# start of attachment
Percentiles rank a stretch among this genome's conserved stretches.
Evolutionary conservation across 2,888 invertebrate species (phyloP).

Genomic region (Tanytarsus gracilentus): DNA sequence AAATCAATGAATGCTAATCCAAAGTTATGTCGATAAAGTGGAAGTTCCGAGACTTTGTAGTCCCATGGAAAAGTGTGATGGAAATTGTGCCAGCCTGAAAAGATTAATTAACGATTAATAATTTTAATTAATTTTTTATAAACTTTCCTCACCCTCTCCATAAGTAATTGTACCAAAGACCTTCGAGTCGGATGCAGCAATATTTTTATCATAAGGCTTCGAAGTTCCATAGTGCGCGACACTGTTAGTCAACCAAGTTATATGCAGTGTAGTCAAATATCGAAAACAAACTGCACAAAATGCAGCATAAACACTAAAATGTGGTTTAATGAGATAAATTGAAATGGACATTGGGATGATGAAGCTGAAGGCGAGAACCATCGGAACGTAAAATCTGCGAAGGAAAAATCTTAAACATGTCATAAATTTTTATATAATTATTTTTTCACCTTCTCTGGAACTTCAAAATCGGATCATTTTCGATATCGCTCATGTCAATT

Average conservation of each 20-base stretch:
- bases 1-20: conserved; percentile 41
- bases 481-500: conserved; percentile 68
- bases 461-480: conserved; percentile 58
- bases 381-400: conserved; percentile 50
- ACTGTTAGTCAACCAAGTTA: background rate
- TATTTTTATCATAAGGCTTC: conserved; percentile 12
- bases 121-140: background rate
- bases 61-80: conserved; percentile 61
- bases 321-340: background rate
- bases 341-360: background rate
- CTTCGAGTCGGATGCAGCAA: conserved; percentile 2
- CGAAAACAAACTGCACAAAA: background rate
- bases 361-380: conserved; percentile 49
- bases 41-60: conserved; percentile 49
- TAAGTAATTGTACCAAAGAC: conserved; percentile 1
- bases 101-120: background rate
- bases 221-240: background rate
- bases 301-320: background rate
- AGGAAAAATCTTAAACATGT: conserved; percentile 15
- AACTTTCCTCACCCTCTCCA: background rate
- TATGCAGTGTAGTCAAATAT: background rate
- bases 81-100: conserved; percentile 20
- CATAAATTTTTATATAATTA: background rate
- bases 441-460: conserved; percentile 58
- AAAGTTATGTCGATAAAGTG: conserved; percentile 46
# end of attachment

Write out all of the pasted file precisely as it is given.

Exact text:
Percentiles rank a stretch among this genome's conserved stretches.
Evolutionary conservation across 2,888 invertebrate species (phyloP).

Genomic region (Tanytarsus gracilentus): DNA sequence AAATCAATGAATGCTAATCCAAAGTTATGTCGATAAAGTGGAAGTTCCGAGACTTTGTAGTCCCATGGAAAAGTGTGATGGAAATTGTGCCAGCCTGAAAAGATTAATTAACGATTAATAATTTTAATTAATTTTTTATAAACTTTCCTCACCCTCTCCATAAGTAATTGTACCAAAGACCTTCGAGTCGGATGCAGCAATATTTTTATCATAAGGCTTCGAAGTTCCATAGTGCGCGACACTGTTAGTCAACCAAGTTATATGCAGTGTAGTCAAATATCGAAAACAAACTGCACAAAATGCAGCATAAACACTAAAATGTGGTTTAATGAGATAAATTGAAATGGACATTGGGATGATGAAGCTGAAGGCGAGAACCATCGGAACGTAAAATCTGCGAAGGAAAAATCTTAAACATGTCATAAATTTTTATATAATTATTTTTTCACCTTCTCTGGAACTTCAAAATCGGATCATTTTCGATATCGCTCATGTCAATT

Average conservation of each 20-base stretch:
- bases 1-20: conserved; percentile 41
- bases 481-500: conserved; percentile 68
- bases 461-480: conserved; percentile 58
- bases 381-400: conserved; percentile 50
- ACTGTTAGTCAACCAAGTTA: background rate
- TATTTTTATCATAAGGCTTC: conserved; percentile 12
- bases 121-140: background rate
- bases 61-80: conserved; percentile 61
- bases 321-340: background rate
- bases 341-360: background rate
- CTTCGAGTCGGATGCAGCAA: conserved; percentile 2
- CGAAAACAAACTGCACAAAA: background rate
- bases 361-380: conserved; percentile 49
- bases 41-60: conserved; percentile 49
- TAAGTAATTGTACCAAAGAC: conserved; percentile 1
- bases 101-120: background rate
- bases 221-240: background rate
- bases 301-320: background rate
- AGGAAAAATCTTAAACATGT: conserved; percentile 15
- AACTTTCCTCACCCTCTCCA: background rate
- TATGCAGTGTAGTCAAATAT: background rate
- bases 81-100: conserved; percentile 20
- CATAAATTTTTATATAATTA: background rate
- bases 441-460: conserved; percentile 58
- AAAGTTATGTCGATAAAGTG: conserved; percentile 46